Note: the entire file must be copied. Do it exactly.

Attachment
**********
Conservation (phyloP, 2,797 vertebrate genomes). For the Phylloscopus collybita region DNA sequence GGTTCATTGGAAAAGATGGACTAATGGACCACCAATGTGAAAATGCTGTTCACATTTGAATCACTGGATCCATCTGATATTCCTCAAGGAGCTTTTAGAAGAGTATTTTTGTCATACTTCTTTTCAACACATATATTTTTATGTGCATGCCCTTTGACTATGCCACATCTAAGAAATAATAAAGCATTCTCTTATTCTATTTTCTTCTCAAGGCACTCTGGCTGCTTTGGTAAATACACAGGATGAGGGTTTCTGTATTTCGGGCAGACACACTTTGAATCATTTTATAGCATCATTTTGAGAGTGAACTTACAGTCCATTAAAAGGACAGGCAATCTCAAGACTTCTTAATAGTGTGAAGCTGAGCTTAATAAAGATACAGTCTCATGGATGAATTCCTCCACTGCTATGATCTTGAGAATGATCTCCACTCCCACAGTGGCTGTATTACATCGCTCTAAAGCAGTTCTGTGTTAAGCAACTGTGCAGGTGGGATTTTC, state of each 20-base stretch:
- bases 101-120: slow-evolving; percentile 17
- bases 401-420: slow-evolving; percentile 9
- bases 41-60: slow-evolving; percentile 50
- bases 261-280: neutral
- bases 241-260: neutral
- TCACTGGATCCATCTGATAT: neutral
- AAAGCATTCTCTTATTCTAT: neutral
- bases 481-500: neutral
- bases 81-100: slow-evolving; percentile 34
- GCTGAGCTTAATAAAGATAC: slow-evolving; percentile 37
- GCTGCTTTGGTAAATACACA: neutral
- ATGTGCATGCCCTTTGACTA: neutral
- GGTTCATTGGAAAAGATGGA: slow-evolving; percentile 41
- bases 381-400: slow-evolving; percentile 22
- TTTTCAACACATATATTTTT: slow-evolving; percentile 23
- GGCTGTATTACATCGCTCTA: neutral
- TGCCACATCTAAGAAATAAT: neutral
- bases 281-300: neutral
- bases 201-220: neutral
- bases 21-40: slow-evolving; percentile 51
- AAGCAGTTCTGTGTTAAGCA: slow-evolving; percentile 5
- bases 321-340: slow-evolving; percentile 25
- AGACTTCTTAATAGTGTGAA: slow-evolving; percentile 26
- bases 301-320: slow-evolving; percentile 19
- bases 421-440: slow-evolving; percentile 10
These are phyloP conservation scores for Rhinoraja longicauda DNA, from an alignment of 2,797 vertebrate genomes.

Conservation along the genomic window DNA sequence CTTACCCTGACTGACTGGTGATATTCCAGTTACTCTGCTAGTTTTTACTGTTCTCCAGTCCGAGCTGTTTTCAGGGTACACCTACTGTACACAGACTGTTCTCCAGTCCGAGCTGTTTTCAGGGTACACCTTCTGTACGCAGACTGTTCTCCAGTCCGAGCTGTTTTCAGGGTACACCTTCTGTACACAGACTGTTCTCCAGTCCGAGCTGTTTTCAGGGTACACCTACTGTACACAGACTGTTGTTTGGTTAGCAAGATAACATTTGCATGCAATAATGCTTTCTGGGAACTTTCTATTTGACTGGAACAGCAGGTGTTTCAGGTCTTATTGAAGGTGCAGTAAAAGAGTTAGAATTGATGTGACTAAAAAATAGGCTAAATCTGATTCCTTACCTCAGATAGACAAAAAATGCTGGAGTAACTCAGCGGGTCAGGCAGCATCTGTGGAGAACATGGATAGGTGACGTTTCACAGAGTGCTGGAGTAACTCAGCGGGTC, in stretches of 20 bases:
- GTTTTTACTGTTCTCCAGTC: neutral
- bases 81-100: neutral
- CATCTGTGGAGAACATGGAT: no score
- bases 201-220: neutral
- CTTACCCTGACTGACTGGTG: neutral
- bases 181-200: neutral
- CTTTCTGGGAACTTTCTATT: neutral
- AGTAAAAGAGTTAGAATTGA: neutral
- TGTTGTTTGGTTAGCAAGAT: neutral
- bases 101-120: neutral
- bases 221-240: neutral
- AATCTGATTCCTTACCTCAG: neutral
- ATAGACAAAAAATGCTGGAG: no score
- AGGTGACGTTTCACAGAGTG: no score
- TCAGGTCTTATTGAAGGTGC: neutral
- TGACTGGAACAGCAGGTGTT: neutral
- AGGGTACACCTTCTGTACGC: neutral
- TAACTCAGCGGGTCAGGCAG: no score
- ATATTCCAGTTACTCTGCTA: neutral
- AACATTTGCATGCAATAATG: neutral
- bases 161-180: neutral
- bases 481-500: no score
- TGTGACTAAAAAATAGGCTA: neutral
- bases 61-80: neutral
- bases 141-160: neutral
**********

Conservation (phyloP, 2,797 vertebrate genomes). For the Phylloscopus collybita region DNA sequence GGTTCATTGGAAAAGATGGACTAATGGACCACCAATGTGAAAATGCTGTTCACATTTGAATCACTGGATCCATCTGATATTCCTCAAGGAGCTTTTAGAAGAGTATTTTTGTCATACTTCTTTTCAACACATATATTTTTATGTGCATGCCCTTTGACTATGCCACATCTAAGAAATAATAAAGCATTCTCTTATTCTATTTTCTTCTCAAGGCACTCTGGCTGCTTTGGTAAATACACAGGATGAGGGTTTCTGTATTTCGGGCAGACACACTTTGAATCATTTTATAGCATCATTTTGAGAGTGAACTTACAGTCCATTAAAAGGACAGGCAATCTCAAGACTTCTTAATAGTGTGAAGCTGAGCTTAATAAAGATACAGTCTCATGGATGAATTCCTCCACTGCTATGATCTTGAGAATGATCTCCACTCCCACAGTGGCTGTATTACATCGCTCTAAAGCAGTTCTGTGTTAAGCAACTGTGCAGGTGGGATTTTC, state of each 20-base stretch:
- bases 101-120: slow-evolving; percentile 17
- bases 401-420: slow-evolving; percentile 9
- bases 41-60: slow-evolving; percentile 50
- bases 261-280: neutral
- bases 241-260: neutral
- TCACTGGATCCATCTGATAT: neutral
- AAAGCATTCTCTTATTCTAT: neutral
- bases 481-500: neutral
- bases 81-100: slow-evolving; percentile 34
- GCTGAGCTTAATAAAGATAC: slow-evolving; percentile 37
- GCTGCTTTGGTAAATACACA: neutral
- ATGTGCATGCCCTTTGACTA: neutral
- GGTTCATTGGAAAAGATGGA: slow-evolving; percentile 41
- bases 381-400: slow-evolving; percentile 22
- TTTTCAACACATATATTTTT: slow-evolving; percentile 23
- GGCTGTATTACATCGCTCTA: neutral
- TGCCACATCTAAGAAATAAT: neutral
- bases 281-300: neutral
- bases 201-220: neutral
- bases 21-40: slow-evolving; percentile 51
- AAGCAGTTCTGTGTTAAGCA: slow-evolving; percentile 5
- bases 321-340: slow-evolving; percentile 25
- AGACTTCTTAATAGTGTGAA: slow-evolving; percentile 26
- bases 301-320: slow-evolving; percentile 19
- bases 421-440: slow-evolving; percentile 10
These are phyloP conservation scores for Rhinoraja longicauda DNA, from an alignment of 2,797 vertebrate genomes.

Conservation along the genomic window DNA sequence CTTACCCTGACTGACTGGTGATATTCCAGTTACTCTGCTAGTTTTTACTGTTCTCCAGTCCGAGCTGTTTTCAGGGTACACCTACTGTACACAGACTGTTCTCCAGTCCGAGCTGTTTTCAGGGTACACCTTCTGTACGCAGACTGTTCTCCAGTCCGAGCTGTTTTCAGGGTACACCTTCTGTACACAGACTGTTCTCCAGTCCGAGCTGTTTTCAGGGTACACCTACTGTACACAGACTGTTGTTTGGTTAGCAAGATAACATTTGCATGCAATAATGCTTTCTGGGAACTTTCTATTTGACTGGAACAGCAGGTGTTTCAGGTCTTATTGAAGGTGCAGTAAAAGAGTTAGAATTGATGTGACTAAAAAATAGGCTAAATCTGATTCCTTACCTCAGATAGACAAAAAATGCTGGAGTAACTCAGCGGGTCAGGCAGCATCTGTGGAGAACATGGATAGGTGACGTTTCACAGAGTGCTGGAGTAACTCAGCGGGTC, in stretches of 20 bases:
- GTTTTTACTGTTCTCCAGTC: neutral
- bases 81-100: neutral
- CATCTGTGGAGAACATGGAT: no score
- bases 201-220: neutral
- CTTACCCTGACTGACTGGTG: neutral
- bases 181-200: neutral
- CTTTCTGGGAACTTTCTATT: neutral
- AGTAAAAGAGTTAGAATTGA: neutral
- TGTTGTTTGGTTAGCAAGAT: neutral
- bases 101-120: neutral
- bases 221-240: neutral
- AATCTGATTCCTTACCTCAG: neutral
- ATAGACAAAAAATGCTGGAG: no score
- AGGTGACGTTTCACAGAGTG: no score
- TCAGGTCTTATTGAAGGTGC: neutral
- TGACTGGAACAGCAGGTGTT: neutral
- AGGGTACACCTTCTGTACGC: neutral
- TAACTCAGCGGGTCAGGCAG: no score
- ATATTCCAGTTACTCTGCTA: neutral
- AACATTTGCATGCAATAATG: neutral
- bases 161-180: neutral
- bases 481-500: no score
- TGTGACTAAAAAATAGGCTA: neutral
- bases 61-80: neutral
- bases 141-160: neutral